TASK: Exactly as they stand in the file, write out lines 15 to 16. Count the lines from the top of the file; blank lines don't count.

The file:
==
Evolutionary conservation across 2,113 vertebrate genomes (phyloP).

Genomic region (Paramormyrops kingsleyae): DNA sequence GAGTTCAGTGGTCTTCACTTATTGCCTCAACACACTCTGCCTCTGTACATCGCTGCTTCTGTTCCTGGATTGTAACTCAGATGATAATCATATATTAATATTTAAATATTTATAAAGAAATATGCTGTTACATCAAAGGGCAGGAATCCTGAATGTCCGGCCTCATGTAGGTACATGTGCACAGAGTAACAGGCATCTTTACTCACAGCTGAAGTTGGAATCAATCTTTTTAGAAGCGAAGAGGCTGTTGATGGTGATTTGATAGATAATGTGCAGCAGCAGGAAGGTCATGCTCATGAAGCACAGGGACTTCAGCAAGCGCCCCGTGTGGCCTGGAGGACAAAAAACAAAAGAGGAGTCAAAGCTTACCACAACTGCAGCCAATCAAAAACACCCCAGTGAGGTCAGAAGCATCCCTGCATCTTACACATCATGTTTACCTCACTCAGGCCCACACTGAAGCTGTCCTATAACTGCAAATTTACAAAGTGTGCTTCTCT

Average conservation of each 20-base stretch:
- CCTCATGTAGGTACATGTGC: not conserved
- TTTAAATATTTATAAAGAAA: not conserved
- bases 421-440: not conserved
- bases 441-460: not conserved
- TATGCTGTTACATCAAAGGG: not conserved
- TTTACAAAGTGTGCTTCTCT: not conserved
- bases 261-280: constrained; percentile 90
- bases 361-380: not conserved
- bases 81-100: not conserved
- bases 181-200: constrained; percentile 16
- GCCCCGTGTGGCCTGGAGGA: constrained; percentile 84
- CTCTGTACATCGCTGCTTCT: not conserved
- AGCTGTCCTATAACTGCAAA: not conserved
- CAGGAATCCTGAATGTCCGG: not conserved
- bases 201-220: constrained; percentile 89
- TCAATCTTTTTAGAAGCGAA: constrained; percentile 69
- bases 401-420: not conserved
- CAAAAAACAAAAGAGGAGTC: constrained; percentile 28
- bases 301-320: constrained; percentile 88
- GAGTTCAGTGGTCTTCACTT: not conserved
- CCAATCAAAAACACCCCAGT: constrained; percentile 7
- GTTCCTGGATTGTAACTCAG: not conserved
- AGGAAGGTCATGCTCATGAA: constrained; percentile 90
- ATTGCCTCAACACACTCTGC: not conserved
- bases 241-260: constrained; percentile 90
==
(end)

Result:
- CTCTGTACATCGCTGCTTCT: not conserved
- AGCTGTCCTATAACTGCAAA: not conserved